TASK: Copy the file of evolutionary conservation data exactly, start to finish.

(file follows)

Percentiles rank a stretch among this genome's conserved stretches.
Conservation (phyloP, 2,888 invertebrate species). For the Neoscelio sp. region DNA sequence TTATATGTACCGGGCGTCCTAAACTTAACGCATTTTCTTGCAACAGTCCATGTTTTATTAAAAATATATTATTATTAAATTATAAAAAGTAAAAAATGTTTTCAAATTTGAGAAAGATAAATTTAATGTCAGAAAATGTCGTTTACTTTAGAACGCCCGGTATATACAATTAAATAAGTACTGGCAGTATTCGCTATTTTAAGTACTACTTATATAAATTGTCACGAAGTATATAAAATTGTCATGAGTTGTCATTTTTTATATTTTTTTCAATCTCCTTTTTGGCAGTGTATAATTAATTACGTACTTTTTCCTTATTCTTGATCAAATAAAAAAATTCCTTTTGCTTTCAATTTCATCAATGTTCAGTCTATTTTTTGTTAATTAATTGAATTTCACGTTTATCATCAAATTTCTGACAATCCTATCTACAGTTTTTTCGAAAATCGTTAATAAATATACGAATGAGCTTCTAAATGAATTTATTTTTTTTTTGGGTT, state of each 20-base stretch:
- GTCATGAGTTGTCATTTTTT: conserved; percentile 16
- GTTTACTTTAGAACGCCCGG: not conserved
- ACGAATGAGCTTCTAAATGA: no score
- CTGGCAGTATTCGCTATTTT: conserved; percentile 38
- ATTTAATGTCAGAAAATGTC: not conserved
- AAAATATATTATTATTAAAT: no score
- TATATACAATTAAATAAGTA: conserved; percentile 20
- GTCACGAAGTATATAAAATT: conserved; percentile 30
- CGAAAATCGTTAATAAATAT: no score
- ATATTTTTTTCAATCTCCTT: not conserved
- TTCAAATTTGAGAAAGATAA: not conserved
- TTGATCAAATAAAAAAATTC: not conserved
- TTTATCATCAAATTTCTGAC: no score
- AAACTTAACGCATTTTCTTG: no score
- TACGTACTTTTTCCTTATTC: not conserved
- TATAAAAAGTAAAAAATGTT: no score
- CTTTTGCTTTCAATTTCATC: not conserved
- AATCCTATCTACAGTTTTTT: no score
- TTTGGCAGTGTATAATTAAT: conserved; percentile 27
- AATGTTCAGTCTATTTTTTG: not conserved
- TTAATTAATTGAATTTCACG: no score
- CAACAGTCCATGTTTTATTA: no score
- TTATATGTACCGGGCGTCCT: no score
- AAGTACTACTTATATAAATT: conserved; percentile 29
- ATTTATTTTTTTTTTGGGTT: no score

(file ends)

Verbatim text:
Percentiles rank a stretch among this genome's conserved stretches.
Conservation (phyloP, 2,888 invertebrate species). For the Neoscelio sp. region DNA sequence TTATATGTACCGGGCGTCCTAAACTTAACGCATTTTCTTGCAACAGTCCATGTTTTATTAAAAATATATTATTATTAAATTATAAAAAGTAAAAAATGTTTTCAAATTTGAGAAAGATAAATTTAATGTCAGAAAATGTCGTTTACTTTAGAACGCCCGGTATATACAATTAAATAAGTACTGGCAGTATTCGCTATTTTAAGTACTACTTATATAAATTGTCACGAAGTATATAAAATTGTCATGAGTTGTCATTTTTTATATTTTTTTCAATCTCCTTTTTGGCAGTGTATAATTAATTACGTACTTTTTCCTTATTCTTGATCAAATAAAAAAATTCCTTTTGCTTTCAATTTCATCAATGTTCAGTCTATTTTTTGTTAATTAATTGAATTTCACGTTTATCATCAAATTTCTGACAATCCTATCTACAGTTTTTTCGAAAATCGTTAATAAATATACGAATGAGCTTCTAAATGAATTTATTTTTTTTTTGGGTT, state of each 20-base stretch:
- GTCATGAGTTGTCATTTTTT: conserved; percentile 16
- GTTTACTTTAGAACGCCCGG: not conserved
- ACGAATGAGCTTCTAAATGA: no score
- CTGGCAGTATTCGCTATTTT: conserved; percentile 38
- ATTTAATGTCAGAAAATGTC: not conserved
- AAAATATATTATTATTAAAT: no score
- TATATACAATTAAATAAGTA: conserved; percentile 20
- GTCACGAAGTATATAAAATT: conserved; percentile 30
- CGAAAATCGTTAATAAATAT: no score
- ATATTTTTTTCAATCTCCTT: not conserved
- TTCAAATTTGAGAAAGATAA: not conserved
- TTGATCAAATAAAAAAATTC: not conserved
- TTTATCATCAAATTTCTGAC: no score
- AAACTTAACGCATTTTCTTG: no score
- TACGTACTTTTTCCTTATTC: not conserved
- TATAAAAAGTAAAAAATGTT: no score
- CTTTTGCTTTCAATTTCATC: not conserved
- AATCCTATCTACAGTTTTTT: no score
- TTTGGCAGTGTATAATTAAT: conserved; percentile 27
- AATGTTCAGTCTATTTTTTG: not conserved
- TTAATTAATTGAATTTCACG: no score
- CAACAGTCCATGTTTTATTA: no score
- TTATATGTACCGGGCGTCCT: no score
- AAGTACTACTTATATAAATT: conserved; percentile 29
- ATTTATTTTTTTTTTGGGTT: no score